The Origins of Halloween

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Sam Rowles, OwlFeed Lifestyle Reporter

“Trick or Treat?” the kids say as they walk up to a stranger’s door on Halloween day, excited for the candy. The owner opens the door and hands them the candy, then they go off to the next house. Some of the kids are wondering, “why do we even say that?” 

The Halloween tradition comes from an ancient European group called the Celts who were once the biggest group in ancient Europe times. According to, “It is believed that the Celts were a collection of tribes which originated in central Europe. Although separate tribes, they had similar culture, traditions, religious beliefs and language in common.” The Celts would also hold festivals to celebrate their tribe, and at every festival, on October first they would celebrate a holiday called “All-Hallowmas.” This is what the Celts called the first Halloween and it actually has had many other names before the iconic name, “Halloween”. Some of these names include All-Hallowmas, All-Hallows, All-Hallowseve, and then finally, Halloween. 

The first of this spooky holiday took place 2000 years ago on October 31st in Ireland, the United Kingdom, and Northern France. Dressing up in their best animal skins, the Celts would gather for a festival and go trick or treating and many other activities. The Celts believed that dressing up would drive away all the bad spirits trying to ruin their sacred night. Trick or treating actually comes from something called “souling” where kids would go around and ask for blessings in exchange for food. The idea of receiving candy instead of food or blessings comes from Western America and has now spread across the world. states,” The custom of trick-or-treating started in the western United States and Canada and slowly moved eastward. The custom stalled during World War II because sugar was rationed during that time.” The United States has been celebrating Halloween since the 1840s and it has been a national tradition ever since, with all stores filling up with scary decorations and bags of candy every year.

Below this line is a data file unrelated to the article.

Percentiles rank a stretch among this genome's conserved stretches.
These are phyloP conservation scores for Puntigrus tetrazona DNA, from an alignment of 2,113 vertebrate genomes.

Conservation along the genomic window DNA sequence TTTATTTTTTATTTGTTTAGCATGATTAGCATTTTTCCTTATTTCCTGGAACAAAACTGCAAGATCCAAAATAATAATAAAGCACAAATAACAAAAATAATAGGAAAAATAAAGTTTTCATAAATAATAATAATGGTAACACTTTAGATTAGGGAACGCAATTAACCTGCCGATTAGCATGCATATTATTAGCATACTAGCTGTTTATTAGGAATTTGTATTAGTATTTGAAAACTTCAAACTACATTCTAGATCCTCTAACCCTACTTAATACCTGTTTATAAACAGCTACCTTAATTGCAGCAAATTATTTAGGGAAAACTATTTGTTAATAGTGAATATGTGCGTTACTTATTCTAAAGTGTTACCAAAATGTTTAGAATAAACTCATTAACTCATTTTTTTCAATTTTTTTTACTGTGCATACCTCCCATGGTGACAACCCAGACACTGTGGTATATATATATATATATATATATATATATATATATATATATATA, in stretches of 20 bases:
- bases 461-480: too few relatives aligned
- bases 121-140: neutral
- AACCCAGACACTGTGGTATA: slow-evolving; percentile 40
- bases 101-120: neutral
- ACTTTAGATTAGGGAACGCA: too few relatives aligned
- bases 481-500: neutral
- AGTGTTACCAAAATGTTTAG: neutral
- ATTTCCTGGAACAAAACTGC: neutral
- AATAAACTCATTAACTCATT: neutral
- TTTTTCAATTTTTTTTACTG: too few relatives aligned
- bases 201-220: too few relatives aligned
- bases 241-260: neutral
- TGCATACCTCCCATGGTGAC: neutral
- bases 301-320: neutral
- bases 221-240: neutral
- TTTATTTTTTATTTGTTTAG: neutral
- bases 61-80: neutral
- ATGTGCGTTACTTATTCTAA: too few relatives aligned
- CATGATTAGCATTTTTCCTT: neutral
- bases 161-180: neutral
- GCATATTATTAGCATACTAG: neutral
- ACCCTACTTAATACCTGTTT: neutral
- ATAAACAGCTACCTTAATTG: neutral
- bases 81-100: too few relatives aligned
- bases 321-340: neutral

Another tradition, pumpkin carving, was brought to the United States by the Irish when they realized that pumpkins were much more abundant than potatoes or turnips, which is what they used in Ireland. states, “the influx of Irish immigrants, who brought their traditions and folktales, also helped shape the story of jack-o’-lanterns in America. They discovered that pumpkins, not indigenous to Ireland but common in North America, were much better suited to carving than turnips or potatoes.” These classic traditions have spread across the world with some coming from Europe, and some from America putting their own twist on it. Due to this, we have millions of kids dressing up and being creative every year, thanks to the Celts!